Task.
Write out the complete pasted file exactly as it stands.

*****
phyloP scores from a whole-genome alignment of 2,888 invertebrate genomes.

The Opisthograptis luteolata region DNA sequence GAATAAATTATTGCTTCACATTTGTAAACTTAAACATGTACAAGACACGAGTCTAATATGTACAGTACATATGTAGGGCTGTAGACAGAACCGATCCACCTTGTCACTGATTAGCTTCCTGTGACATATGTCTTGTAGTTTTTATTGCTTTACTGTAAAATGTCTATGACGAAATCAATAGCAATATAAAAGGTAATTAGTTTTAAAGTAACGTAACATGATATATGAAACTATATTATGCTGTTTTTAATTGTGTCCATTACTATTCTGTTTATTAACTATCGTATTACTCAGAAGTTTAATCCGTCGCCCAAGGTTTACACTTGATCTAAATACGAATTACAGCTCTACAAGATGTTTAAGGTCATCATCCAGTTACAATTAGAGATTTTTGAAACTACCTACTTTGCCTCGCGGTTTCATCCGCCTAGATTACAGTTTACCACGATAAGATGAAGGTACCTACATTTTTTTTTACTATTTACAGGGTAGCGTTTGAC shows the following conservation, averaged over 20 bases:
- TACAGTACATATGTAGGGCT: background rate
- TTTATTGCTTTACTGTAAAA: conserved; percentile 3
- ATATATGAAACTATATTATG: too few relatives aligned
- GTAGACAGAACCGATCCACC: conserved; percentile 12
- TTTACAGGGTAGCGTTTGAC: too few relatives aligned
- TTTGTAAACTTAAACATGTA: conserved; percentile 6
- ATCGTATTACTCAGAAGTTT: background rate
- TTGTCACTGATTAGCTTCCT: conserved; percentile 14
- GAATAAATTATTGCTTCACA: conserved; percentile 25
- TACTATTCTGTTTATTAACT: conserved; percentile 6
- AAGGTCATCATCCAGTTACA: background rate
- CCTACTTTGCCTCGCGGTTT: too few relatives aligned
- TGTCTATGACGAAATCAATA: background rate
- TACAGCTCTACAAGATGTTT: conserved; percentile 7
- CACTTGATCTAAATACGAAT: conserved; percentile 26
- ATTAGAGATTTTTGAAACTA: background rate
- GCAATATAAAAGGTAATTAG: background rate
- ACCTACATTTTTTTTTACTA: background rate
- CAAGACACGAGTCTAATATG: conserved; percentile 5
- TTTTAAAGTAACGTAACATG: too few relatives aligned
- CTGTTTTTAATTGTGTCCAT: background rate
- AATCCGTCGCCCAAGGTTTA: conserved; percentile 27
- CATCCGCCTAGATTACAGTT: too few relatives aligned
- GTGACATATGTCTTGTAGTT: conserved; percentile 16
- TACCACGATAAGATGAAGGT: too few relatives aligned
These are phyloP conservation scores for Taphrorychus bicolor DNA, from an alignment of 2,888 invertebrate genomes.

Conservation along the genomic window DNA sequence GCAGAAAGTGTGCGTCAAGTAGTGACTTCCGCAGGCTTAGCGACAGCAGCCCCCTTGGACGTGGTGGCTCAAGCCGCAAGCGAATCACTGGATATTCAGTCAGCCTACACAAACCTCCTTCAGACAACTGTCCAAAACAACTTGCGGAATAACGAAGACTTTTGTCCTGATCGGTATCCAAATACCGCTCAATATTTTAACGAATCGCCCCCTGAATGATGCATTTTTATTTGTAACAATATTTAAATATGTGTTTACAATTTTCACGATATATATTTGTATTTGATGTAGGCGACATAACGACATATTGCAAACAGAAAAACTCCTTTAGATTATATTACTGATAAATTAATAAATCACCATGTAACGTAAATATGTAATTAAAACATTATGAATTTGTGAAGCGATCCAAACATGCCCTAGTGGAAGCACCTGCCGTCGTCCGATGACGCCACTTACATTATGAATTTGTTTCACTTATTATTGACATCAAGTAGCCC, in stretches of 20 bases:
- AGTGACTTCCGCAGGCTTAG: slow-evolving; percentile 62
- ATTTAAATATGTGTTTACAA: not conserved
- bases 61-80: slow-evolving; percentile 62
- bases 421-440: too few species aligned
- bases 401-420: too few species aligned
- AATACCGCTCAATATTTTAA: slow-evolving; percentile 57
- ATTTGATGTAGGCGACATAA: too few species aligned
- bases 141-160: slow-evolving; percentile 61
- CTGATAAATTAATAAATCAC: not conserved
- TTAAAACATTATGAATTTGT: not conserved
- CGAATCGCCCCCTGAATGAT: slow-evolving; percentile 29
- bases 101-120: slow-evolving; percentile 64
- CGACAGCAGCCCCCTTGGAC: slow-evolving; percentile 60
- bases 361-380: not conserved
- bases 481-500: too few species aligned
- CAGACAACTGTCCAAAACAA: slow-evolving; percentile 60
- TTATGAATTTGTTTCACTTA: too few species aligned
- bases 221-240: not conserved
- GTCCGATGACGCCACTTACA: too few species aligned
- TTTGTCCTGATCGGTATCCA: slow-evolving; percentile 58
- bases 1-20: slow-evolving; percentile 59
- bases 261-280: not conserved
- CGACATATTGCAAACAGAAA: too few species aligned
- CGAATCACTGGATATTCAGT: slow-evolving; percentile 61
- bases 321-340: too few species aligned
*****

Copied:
phyloP scores from a whole-genome alignment of 2,888 invertebrate genomes.

The Opisthograptis luteolata region DNA sequence GAATAAATTATTGCTTCACATTTGTAAACTTAAACATGTACAAGACACGAGTCTAATATGTACAGTACATATGTAGGGCTGTAGACAGAACCGATCCACCTTGTCACTGATTAGCTTCCTGTGACATATGTCTTGTAGTTTTTATTGCTTTACTGTAAAATGTCTATGACGAAATCAATAGCAATATAAAAGGTAATTAGTTTTAAAGTAACGTAACATGATATATGAAACTATATTATGCTGTTTTTAATTGTGTCCATTACTATTCTGTTTATTAACTATCGTATTACTCAGAAGTTTAATCCGTCGCCCAAGGTTTACACTTGATCTAAATACGAATTACAGCTCTACAAGATGTTTAAGGTCATCATCCAGTTACAATTAGAGATTTTTGAAACTACCTACTTTGCCTCGCGGTTTCATCCGCCTAGATTACAGTTTACCACGATAAGATGAAGGTACCTACATTTTTTTTTACTATTTACAGGGTAGCGTTTGAC shows the following conservation, averaged over 20 bases:
- TACAGTACATATGTAGGGCT: background rate
- TTTATTGCTTTACTGTAAAA: conserved; percentile 3
- ATATATGAAACTATATTATG: too few relatives aligned
- GTAGACAGAACCGATCCACC: conserved; percentile 12
- TTTACAGGGTAGCGTTTGAC: too few relatives aligned
- TTTGTAAACTTAAACATGTA: conserved; percentile 6
- ATCGTATTACTCAGAAGTTT: background rate
- TTGTCACTGATTAGCTTCCT: conserved; percentile 14
- GAATAAATTATTGCTTCACA: conserved; percentile 25
- TACTATTCTGTTTATTAACT: conserved; percentile 6
- AAGGTCATCATCCAGTTACA: background rate
- CCTACTTTGCCTCGCGGTTT: too few relatives aligned
- TGTCTATGACGAAATCAATA: background rate
- TACAGCTCTACAAGATGTTT: conserved; percentile 7
- CACTTGATCTAAATACGAAT: conserved; percentile 26
- ATTAGAGATTTTTGAAACTA: background rate
- GCAATATAAAAGGTAATTAG: background rate
- ACCTACATTTTTTTTTACTA: background rate
- CAAGACACGAGTCTAATATG: conserved; percentile 5
- TTTTAAAGTAACGTAACATG: too few relatives aligned
- CTGTTTTTAATTGTGTCCAT: background rate
- AATCCGTCGCCCAAGGTTTA: conserved; percentile 27
- CATCCGCCTAGATTACAGTT: too few relatives aligned
- GTGACATATGTCTTGTAGTT: conserved; percentile 16
- TACCACGATAAGATGAAGGT: too few relatives aligned
These are phyloP conservation scores for Taphrorychus bicolor DNA, from an alignment of 2,888 invertebrate genomes.

Conservation along the genomic window DNA sequence GCAGAAAGTGTGCGTCAAGTAGTGACTTCCGCAGGCTTAGCGACAGCAGCCCCCTTGGACGTGGTGGCTCAAGCCGCAAGCGAATCACTGGATATTCAGTCAGCCTACACAAACCTCCTTCAGACAACTGTCCAAAACAACTTGCGGAATAACGAAGACTTTTGTCCTGATCGGTATCCAAATACCGCTCAATATTTTAACGAATCGCCCCCTGAATGATGCATTTTTATTTGTAACAATATTTAAATATGTGTTTACAATTTTCACGATATATATTTGTATTTGATGTAGGCGACATAACGACATATTGCAAACAGAAAAACTCCTTTAGATTATATTACTGATAAATTAATAAATCACCATGTAACGTAAATATGTAATTAAAACATTATGAATTTGTGAAGCGATCCAAACATGCCCTAGTGGAAGCACCTGCCGTCGTCCGATGACGCCACTTACATTATGAATTTGTTTCACTTATTATTGACATCAAGTAGCCC, in stretches of 20 bases:
- AGTGACTTCCGCAGGCTTAG: slow-evolving; percentile 62
- ATTTAAATATGTGTTTACAA: not conserved
- bases 61-80: slow-evolving; percentile 62
- bases 421-440: too few species aligned
- bases 401-420: too few species aligned
- AATACCGCTCAATATTTTAA: slow-evolving; percentile 57
- ATTTGATGTAGGCGACATAA: too few species aligned
- bases 141-160: slow-evolving; percentile 61
- CTGATAAATTAATAAATCAC: not conserved
- TTAAAACATTATGAATTTGT: not conserved
- CGAATCGCCCCCTGAATGAT: slow-evolving; percentile 29
- bases 101-120: slow-evolving; percentile 64
- CGACAGCAGCCCCCTTGGAC: slow-evolving; percentile 60
- bases 361-380: not conserved
- bases 481-500: too few species aligned
- CAGACAACTGTCCAAAACAA: slow-evolving; percentile 60
- TTATGAATTTGTTTCACTTA: too few species aligned
- bases 221-240: not conserved
- GTCCGATGACGCCACTTACA: too few species aligned
- TTTGTCCTGATCGGTATCCA: slow-evolving; percentile 58
- bases 1-20: slow-evolving; percentile 59
- bases 261-280: not conserved
- CGACATATTGCAAACAGAAA: too few species aligned
- CGAATCACTGGATATTCAGT: slow-evolving; percentile 61
- bases 321-340: too few species aligned